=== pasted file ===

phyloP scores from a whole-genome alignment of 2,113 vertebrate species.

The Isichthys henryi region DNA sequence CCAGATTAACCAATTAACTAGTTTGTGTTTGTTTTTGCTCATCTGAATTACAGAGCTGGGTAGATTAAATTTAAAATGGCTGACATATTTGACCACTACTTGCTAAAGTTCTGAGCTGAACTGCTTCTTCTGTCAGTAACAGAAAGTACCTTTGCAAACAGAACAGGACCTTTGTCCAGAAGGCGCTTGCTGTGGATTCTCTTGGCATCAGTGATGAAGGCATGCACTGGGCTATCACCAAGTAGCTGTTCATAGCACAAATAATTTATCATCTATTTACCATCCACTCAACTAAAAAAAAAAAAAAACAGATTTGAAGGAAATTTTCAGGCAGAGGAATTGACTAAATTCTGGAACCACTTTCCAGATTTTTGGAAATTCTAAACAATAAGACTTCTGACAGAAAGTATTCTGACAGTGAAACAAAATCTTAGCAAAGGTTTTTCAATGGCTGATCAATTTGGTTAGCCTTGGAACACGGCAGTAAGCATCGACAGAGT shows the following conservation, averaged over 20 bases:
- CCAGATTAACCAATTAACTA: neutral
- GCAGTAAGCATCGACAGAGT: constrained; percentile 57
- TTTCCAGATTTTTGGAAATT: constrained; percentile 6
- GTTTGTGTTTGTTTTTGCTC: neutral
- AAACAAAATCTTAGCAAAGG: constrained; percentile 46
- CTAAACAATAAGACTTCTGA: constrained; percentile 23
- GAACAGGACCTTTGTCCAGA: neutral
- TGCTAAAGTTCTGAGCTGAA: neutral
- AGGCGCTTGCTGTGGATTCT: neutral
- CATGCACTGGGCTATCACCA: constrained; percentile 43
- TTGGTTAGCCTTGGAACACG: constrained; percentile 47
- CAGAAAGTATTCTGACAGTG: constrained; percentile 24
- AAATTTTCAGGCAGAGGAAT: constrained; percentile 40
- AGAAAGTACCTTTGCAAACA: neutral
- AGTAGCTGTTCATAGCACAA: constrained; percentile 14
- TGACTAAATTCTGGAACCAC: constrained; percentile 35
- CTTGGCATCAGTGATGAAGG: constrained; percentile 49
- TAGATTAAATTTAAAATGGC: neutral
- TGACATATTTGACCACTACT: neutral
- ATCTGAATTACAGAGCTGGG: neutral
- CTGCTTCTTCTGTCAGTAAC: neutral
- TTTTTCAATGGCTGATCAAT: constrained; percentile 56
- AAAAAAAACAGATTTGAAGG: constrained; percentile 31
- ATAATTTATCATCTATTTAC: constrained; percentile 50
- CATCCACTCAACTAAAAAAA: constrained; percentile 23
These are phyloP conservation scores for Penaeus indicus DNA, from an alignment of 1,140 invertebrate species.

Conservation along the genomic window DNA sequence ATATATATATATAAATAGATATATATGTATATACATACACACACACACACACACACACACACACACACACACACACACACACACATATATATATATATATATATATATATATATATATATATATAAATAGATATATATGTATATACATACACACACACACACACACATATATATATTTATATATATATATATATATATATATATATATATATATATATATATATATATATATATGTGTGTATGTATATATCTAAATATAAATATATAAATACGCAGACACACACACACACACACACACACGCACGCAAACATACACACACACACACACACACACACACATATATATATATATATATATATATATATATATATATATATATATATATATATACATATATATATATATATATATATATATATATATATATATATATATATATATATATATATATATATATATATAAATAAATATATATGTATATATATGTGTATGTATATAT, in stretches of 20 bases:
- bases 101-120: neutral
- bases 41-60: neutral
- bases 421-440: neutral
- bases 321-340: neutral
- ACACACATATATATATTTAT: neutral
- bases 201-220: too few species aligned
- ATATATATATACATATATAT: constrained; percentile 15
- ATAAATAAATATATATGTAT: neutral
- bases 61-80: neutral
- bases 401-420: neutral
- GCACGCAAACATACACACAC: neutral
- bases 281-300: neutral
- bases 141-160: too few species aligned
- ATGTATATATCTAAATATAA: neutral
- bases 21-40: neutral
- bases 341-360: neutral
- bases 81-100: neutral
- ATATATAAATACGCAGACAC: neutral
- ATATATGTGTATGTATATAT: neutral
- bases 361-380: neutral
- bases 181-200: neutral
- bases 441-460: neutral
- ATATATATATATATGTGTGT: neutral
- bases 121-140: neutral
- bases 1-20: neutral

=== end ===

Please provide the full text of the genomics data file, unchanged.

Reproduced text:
phyloP scores from a whole-genome alignment of 2,113 vertebrate species.

The Isichthys henryi region DNA sequence CCAGATTAACCAATTAACTAGTTTGTGTTTGTTTTTGCTCATCTGAATTACAGAGCTGGGTAGATTAAATTTAAAATGGCTGACATATTTGACCACTACTTGCTAAAGTTCTGAGCTGAACTGCTTCTTCTGTCAGTAACAGAAAGTACCTTTGCAAACAGAACAGGACCTTTGTCCAGAAGGCGCTTGCTGTGGATTCTCTTGGCATCAGTGATGAAGGCATGCACTGGGCTATCACCAAGTAGCTGTTCATAGCACAAATAATTTATCATCTATTTACCATCCACTCAACTAAAAAAAAAAAAAAACAGATTTGAAGGAAATTTTCAGGCAGAGGAATTGACTAAATTCTGGAACCACTTTCCAGATTTTTGGAAATTCTAAACAATAAGACTTCTGACAGAAAGTATTCTGACAGTGAAACAAAATCTTAGCAAAGGTTTTTCAATGGCTGATCAATTTGGTTAGCCTTGGAACACGGCAGTAAGCATCGACAGAGT shows the following conservation, averaged over 20 bases:
- CCAGATTAACCAATTAACTA: neutral
- GCAGTAAGCATCGACAGAGT: constrained; percentile 57
- TTTCCAGATTTTTGGAAATT: constrained; percentile 6
- GTTTGTGTTTGTTTTTGCTC: neutral
- AAACAAAATCTTAGCAAAGG: constrained; percentile 46
- CTAAACAATAAGACTTCTGA: constrained; percentile 23
- GAACAGGACCTTTGTCCAGA: neutral
- TGCTAAAGTTCTGAGCTGAA: neutral
- AGGCGCTTGCTGTGGATTCT: neutral
- CATGCACTGGGCTATCACCA: constrained; percentile 43
- TTGGTTAGCCTTGGAACACG: constrained; percentile 47
- CAGAAAGTATTCTGACAGTG: constrained; percentile 24
- AAATTTTCAGGCAGAGGAAT: constrained; percentile 40
- AGAAAGTACCTTTGCAAACA: neutral
- AGTAGCTGTTCATAGCACAA: constrained; percentile 14
- TGACTAAATTCTGGAACCAC: constrained; percentile 35
- CTTGGCATCAGTGATGAAGG: constrained; percentile 49
- TAGATTAAATTTAAAATGGC: neutral
- TGACATATTTGACCACTACT: neutral
- ATCTGAATTACAGAGCTGGG: neutral
- CTGCTTCTTCTGTCAGTAAC: neutral
- TTTTTCAATGGCTGATCAAT: constrained; percentile 56
- AAAAAAAACAGATTTGAAGG: constrained; percentile 31
- ATAATTTATCATCTATTTAC: constrained; percentile 50
- CATCCACTCAACTAAAAAAA: constrained; percentile 23
These are phyloP conservation scores for Penaeus indicus DNA, from an alignment of 1,140 invertebrate species.

Conservation along the genomic window DNA sequence ATATATATATATAAATAGATATATATGTATATACATACACACACACACACACACACACACACACACACACACACACACACACACATATATATATATATATATATATATATATATATATATATATAAATAGATATATATGTATATACATACACACACACACACACACATATATATATTTATATATATATATATATATATATATATATATATATATATATATATATATATATATATGTGTGTATGTATATATCTAAATATAAATATATAAATACGCAGACACACACACACACACACACACACGCACGCAAACATACACACACACACACACACACACACACATATATATATATATATATATATATATATATATATATATATATATATATATATACATATATATATATATATATATATATATATATATATATATATATATATATATATATATATATATATATATATAAATAAATATATATGTATATATATGTGTATGTATATAT, in stretches of 20 bases:
- bases 101-120: neutral
- bases 41-60: neutral
- bases 421-440: neutral
- bases 321-340: neutral
- ACACACATATATATATTTAT: neutral
- bases 201-220: too few species aligned
- ATATATATATACATATATAT: constrained; percentile 15
- ATAAATAAATATATATGTAT: neutral
- bases 61-80: neutral
- bases 401-420: neutral
- GCACGCAAACATACACACAC: neutral
- bases 281-300: neutral
- bases 141-160: too few species aligned
- ATGTATATATCTAAATATAA: neutral
- bases 21-40: neutral
- bases 341-360: neutral
- bases 81-100: neutral
- ATATATAAATACGCAGACAC: neutral
- ATATATGTGTATGTATATAT: neutral
- bases 361-380: neutral
- bases 181-200: neutral
- bases 441-460: neutral
- ATATATATATATATGTGTGT: neutral
- bases 121-140: neutral
- bases 1-20: neutral